February 7, 2017: The Secret Prayers of a Leader

The Secret Prayers of a Leader
By Rev. Bong Baylon, IGSL Faculty

Eugene Peterson once said, “Every profession has sins to which it is especially liable.” I think Christian leaders are guilty as well. Prayer is one area where we are prone to sin inadvertently. It is so much a part of our profession – we’re so used to doing it as Christian leaders, and everyone is requesting us to pray – that we tend to be unaware especially when we are trivializing it. We treat prayer as something less than holy or sacred; we assume that we are just talking to ourselves or to the people around us, instead of to the Holy and Righteous God. We must remember that prayer is dangerous, for we are approaching the very throne of God. We cannot treat it as something common or ordinary. We must be careful when we pray, for it reveals the true condition of our hearts.

The apostle Paul values prayer. It is central to his calling as a Christian leader. He approaches it with utmost seriousness. In the Book of Ephesians he talks a lot about his prayer life. With graciousness and humility, he reveals his secret prayers to us. He reveals his heart in his prayers, and I think it will help us a lot as Christian leaders if we can learn from him how to pray.

BongB-messThere are three characteristics to his prayers…


In Ephesians 1:15-17, he says, “For this reason, ever since I heard about your faith in the Lord Jesus and your love for all God’s people, I have not stopped giving thanks for you, remembering you in my prayers. I keep asking that the God of our Lord Jesus Christ, the glorious Father, may give you the Spirit of wisdom and revelation, so that you may know him better.” I believe this is an awesome prayer, especially since he is addressing believers already. He is saying here that he believes that there is more to the Christian life than just making a one-time transaction. Believing in Jesus is committing yourself to follow Him, to know Him better as a result. Accepting Him as Savior and Lord is just the beginning; it is not the end of the story.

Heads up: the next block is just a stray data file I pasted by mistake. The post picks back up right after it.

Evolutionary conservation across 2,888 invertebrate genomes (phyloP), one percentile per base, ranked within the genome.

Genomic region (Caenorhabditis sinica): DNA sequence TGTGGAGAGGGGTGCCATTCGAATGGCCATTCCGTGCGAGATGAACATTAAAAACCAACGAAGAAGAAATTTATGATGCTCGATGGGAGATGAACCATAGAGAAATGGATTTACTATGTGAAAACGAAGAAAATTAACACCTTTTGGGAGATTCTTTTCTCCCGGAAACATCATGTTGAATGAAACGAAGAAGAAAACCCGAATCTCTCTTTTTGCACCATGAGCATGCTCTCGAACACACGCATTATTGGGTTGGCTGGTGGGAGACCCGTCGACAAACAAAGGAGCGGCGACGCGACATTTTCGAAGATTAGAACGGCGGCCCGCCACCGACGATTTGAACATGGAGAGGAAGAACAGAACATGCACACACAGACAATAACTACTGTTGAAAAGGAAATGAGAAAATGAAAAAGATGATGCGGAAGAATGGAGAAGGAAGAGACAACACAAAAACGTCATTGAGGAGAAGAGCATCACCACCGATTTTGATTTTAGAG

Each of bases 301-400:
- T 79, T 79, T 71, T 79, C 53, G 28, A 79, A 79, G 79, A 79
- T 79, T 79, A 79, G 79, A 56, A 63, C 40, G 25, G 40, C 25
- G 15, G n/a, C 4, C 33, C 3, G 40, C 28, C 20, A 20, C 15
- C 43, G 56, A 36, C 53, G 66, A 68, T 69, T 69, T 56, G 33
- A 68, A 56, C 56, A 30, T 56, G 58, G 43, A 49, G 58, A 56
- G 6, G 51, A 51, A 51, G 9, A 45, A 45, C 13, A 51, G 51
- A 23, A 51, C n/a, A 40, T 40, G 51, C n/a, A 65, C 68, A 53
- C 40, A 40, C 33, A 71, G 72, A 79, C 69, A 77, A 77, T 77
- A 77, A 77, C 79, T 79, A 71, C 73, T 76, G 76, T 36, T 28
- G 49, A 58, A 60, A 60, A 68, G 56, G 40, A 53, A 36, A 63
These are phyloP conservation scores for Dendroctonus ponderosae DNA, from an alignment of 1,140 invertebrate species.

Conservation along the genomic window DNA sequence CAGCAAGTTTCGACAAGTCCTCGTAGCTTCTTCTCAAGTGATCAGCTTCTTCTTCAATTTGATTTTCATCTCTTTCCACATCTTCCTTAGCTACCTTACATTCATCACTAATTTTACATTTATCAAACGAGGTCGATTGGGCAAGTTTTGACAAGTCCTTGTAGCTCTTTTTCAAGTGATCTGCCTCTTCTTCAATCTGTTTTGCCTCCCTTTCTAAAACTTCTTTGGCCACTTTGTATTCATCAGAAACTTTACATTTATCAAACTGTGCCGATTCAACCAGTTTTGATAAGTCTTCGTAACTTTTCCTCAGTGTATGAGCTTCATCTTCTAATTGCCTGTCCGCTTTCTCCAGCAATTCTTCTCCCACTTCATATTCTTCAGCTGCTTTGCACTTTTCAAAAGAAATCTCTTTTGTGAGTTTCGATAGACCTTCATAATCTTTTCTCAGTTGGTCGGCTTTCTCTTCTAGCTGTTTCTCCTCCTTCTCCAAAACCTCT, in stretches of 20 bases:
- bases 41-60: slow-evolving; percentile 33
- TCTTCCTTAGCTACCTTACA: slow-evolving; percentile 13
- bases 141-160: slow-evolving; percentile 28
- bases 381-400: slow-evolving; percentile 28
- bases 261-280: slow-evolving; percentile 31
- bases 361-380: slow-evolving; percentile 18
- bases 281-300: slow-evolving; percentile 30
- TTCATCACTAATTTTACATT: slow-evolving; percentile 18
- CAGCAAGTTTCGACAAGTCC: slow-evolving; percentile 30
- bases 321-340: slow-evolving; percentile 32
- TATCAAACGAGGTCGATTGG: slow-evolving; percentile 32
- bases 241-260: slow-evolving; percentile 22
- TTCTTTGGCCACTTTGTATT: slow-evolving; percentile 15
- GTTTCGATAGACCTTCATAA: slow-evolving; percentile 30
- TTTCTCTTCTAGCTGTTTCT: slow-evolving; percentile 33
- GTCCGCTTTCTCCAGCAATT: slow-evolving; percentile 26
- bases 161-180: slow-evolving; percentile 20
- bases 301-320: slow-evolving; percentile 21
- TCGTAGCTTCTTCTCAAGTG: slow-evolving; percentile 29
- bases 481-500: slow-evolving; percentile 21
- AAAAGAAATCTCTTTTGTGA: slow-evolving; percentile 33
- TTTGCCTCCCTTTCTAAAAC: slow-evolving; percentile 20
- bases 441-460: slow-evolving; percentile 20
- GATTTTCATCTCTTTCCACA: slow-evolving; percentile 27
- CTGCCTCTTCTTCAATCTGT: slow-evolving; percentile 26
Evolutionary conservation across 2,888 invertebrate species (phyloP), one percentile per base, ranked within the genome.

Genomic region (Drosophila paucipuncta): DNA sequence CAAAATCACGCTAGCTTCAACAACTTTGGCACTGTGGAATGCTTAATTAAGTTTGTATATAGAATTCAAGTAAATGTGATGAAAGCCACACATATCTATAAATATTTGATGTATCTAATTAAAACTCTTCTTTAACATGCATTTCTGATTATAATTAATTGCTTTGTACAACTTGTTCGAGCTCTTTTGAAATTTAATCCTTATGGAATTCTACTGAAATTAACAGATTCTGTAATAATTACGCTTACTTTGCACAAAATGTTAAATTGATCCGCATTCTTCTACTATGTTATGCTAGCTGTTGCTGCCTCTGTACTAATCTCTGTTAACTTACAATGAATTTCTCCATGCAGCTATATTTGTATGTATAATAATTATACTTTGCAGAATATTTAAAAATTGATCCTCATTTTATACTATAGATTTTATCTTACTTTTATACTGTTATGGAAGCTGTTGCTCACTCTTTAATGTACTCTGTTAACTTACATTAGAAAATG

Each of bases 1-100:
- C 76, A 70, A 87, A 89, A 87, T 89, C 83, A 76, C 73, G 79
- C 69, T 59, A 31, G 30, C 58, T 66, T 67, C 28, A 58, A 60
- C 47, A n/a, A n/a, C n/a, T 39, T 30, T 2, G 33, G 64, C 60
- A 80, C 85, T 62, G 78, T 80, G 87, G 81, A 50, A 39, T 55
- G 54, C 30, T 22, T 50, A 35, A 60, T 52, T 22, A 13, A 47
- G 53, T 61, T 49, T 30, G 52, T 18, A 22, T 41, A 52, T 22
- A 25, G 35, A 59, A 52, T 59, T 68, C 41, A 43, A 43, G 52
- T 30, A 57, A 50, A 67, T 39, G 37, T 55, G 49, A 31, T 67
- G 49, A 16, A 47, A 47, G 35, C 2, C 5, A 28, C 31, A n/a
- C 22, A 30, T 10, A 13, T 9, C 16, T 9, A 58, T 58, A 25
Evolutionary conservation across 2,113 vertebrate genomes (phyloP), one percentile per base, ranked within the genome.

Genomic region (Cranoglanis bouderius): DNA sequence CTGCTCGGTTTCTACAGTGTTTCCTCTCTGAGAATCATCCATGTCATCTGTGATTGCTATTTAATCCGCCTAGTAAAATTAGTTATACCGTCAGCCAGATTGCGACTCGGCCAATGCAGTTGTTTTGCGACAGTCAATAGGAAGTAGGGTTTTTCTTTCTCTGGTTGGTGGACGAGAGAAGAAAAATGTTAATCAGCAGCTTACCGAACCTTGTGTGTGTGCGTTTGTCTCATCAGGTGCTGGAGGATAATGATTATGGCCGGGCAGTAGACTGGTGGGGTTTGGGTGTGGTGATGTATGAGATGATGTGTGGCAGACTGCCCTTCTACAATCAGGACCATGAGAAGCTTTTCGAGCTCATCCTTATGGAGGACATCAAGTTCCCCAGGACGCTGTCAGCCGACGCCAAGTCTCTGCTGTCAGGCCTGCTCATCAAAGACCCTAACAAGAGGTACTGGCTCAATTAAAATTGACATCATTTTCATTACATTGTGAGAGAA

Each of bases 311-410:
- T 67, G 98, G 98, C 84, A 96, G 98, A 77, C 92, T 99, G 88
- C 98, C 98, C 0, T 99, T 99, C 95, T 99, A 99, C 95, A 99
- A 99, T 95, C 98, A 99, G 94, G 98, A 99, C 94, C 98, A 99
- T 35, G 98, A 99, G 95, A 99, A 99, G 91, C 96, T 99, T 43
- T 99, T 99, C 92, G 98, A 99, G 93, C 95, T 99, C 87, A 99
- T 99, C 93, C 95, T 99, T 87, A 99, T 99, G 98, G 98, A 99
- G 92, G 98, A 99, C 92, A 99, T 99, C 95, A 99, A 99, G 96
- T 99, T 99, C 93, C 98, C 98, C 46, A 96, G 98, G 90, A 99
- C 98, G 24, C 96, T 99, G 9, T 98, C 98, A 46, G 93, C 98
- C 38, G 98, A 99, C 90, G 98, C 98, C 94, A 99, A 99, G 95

So much of our theology is revealed in our prayers. May we pray like this for those the Lord entrusts to us to lead. Let us not be content in just seeing converts; let us make disciples instead! Let us pray that our disciples will deepen their faith in our Lord Jesus Christ.


In addition, Paul says in Ephesians 1:18-23, “I pray that the eyes of your heart may be enlightened in order that you may know the hope to which he has called you, the riches of his glorious inheritance in his holy people, and his incomparably great power for us who believe. That power is the same as the mighty strength he exerted when he raised Christ from the dead and seated him at his right hand in the heavenly realms, far above all rule and authority, power and dominion, and every name that is invoked, not only in the present age but also in the one to come. And God placed all things under his feet and appointed him to be head over everything for the church, which is his body, the fullness of him who fills everything in every way.”

In praying for people to grow deep in their faith, he knows how that process can often lead to frustration. Sin is no laughing matter. There’s a strong possibility that, left to one’s resources, a Christian can easily get discouraged and give up. But Paul prays for real hope to fill the hearts of those he leads. This is the prayer of a true Christian leader, for he leads with and in hope. He knows that the joyful expectation of victory in Christ is what will keep a Christ follower from giving up altogether.


Finally, Paul says in Ephesians 3:14-19, “For this reason I kneel before the Father, from whom every family in heaven and on earth derives its name. I pray that out of his glorious riches he may strengthen you with power through his Spirit in your inner being, so that Christ may dwell in your hearts through faith. And I pray that you, being rooted and established in love, may have power, together with all the Lord’s holy people, to grasp how wide and long and high and deep is the love of Christ, and to know this love that surpasses knowledge—that you may be filled to the measure of all the fullness of God.”

Paul knew very well the common Jewish tendency to be close-minded and exclusive, quite unlike the inclusive love of God, which has been revealed in Christ. Therefore, he prays for those he leads, that they may be filled with God’s all-encompassing love instead, a love that embraces both Jew and Gentile alike. Salvation is for all, not just for the few. This is what Paul prays – a love that knows no boundaries and breaks all man-made walls.


What can we say about Paul’s secret prayers? They are the kind of prayers that all Christian leaders must learn to pray. Not the trivial kind, but the kind that truly reflects the true heart of God. Ultimately, what a leader prays in secret will define his leadership.